Tumor surveillance requires the interaction of multiple molecules and cells that participate in innate and the adaptive immunity. Cathelicidin was initially identified as an antimicrobial peptide, although it is now clear that it fulfills a variety of immune functions beyond microbial killing. Recent data have suggested contrasting roles for cathelicidin in tumor development. Because its role in tumor surveillance is not well understood, we investigated the requirement of cathelicidin in controlling transplantable tumors in mice. Cathelicidin was observed to be abundant in tumor-infiltrating NK1.1+ cells in mice. The importance of this finding was demonstrated by the fact that cathelicidin knockout mice (Camp-/-) permitted faster tumor growth than wild type controls in two different xenograft tumor mouse models (B16.F10 and RMA-S). Functional in vitro analyses found that NK cells derived from Camp-/- versus wild type mice showed impaired cytotoxic activity toward tumor targets. These findings could not be solely attributed to an observed perforin deficiency in freshly isolated Camp-/- NK cells, because this deficiency could be partially restored by IL-2 treatment, whereas cytotoxic activity was still defective in IL-2-activated Camp-/- NK cells. Thus, we demonstrate a previously unrecognized role of cathelicidin in NK cell antitumor function.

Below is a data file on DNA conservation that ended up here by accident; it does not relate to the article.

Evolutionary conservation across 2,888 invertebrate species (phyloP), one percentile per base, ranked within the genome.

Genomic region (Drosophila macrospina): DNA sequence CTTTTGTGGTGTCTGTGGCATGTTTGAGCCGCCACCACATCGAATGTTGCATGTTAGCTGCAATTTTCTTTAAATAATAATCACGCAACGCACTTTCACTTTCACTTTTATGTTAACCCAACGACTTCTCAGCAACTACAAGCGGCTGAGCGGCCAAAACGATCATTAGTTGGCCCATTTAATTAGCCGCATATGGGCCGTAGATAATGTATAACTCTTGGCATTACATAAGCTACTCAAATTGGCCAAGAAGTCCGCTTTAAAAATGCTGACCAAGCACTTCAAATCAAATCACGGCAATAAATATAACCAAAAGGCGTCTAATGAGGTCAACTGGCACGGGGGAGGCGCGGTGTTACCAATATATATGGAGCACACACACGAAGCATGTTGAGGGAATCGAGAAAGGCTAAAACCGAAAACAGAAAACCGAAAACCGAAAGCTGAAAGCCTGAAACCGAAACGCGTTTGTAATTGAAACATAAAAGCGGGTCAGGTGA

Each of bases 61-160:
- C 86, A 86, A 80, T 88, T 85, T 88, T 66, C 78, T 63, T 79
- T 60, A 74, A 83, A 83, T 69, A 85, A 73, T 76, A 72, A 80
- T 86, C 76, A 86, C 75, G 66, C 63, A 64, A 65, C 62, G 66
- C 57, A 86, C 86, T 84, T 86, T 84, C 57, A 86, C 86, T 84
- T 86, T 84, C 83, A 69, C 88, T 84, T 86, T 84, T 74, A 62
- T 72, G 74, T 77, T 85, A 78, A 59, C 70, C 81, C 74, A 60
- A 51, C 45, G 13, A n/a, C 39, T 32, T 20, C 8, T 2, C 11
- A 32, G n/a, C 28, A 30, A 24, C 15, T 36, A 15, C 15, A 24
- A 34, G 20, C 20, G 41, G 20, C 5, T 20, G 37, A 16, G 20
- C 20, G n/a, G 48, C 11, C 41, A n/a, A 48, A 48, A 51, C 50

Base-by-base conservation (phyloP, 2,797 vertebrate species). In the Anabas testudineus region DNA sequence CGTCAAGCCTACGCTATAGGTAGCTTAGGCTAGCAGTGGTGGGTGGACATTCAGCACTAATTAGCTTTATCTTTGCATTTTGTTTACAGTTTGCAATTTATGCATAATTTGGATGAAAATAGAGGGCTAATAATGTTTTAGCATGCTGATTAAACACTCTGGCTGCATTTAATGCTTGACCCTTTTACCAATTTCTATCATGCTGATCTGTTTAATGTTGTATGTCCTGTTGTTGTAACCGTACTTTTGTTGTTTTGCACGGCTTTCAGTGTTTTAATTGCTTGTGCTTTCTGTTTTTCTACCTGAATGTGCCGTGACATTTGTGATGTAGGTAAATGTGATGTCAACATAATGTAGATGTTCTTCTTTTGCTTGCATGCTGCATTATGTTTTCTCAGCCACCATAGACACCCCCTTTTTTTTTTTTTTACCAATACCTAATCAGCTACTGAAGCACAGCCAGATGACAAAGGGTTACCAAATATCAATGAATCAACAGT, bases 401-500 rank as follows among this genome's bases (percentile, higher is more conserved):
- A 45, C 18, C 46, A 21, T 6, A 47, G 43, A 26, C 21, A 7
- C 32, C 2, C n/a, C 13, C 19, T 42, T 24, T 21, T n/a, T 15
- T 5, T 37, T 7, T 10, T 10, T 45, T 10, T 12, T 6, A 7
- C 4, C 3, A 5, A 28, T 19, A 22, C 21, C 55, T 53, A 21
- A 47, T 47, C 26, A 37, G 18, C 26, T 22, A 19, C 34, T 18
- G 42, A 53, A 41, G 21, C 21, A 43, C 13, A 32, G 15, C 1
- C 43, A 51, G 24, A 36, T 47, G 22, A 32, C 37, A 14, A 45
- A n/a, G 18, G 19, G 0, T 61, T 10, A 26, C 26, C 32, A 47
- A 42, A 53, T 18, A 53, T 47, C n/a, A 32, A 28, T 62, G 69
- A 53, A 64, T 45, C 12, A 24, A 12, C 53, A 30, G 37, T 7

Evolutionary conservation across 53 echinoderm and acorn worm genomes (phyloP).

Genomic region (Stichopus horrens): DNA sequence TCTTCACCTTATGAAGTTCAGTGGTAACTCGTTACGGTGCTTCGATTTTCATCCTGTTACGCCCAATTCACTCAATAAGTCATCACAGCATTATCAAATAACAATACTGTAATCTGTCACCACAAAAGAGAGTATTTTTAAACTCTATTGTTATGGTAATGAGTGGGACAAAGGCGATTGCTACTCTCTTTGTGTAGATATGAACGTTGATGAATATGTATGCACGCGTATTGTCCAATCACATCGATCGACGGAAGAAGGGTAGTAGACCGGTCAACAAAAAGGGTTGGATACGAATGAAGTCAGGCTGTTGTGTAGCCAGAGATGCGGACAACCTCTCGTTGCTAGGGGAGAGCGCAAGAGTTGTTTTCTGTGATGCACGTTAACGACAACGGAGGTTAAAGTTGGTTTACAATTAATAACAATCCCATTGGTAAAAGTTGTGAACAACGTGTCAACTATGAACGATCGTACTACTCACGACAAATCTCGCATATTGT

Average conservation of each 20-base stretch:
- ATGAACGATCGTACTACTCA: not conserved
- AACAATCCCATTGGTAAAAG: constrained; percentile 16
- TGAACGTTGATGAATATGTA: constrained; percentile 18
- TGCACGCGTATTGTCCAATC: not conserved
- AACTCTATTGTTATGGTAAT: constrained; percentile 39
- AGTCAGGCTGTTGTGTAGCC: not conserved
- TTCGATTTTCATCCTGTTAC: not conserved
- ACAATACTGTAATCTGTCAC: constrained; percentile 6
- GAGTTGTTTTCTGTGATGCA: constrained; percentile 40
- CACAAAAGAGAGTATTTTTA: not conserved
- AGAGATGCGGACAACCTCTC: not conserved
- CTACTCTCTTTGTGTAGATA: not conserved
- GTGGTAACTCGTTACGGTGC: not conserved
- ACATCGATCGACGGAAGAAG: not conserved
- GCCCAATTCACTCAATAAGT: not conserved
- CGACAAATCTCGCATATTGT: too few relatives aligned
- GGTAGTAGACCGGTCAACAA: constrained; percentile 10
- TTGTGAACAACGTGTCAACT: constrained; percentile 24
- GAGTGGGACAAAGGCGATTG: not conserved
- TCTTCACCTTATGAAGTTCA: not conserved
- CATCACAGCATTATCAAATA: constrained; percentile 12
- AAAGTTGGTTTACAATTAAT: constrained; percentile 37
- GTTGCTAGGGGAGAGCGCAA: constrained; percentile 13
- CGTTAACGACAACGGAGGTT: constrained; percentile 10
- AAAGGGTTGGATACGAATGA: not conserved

ASJC Scopus subject areas
- Immunology and Allergy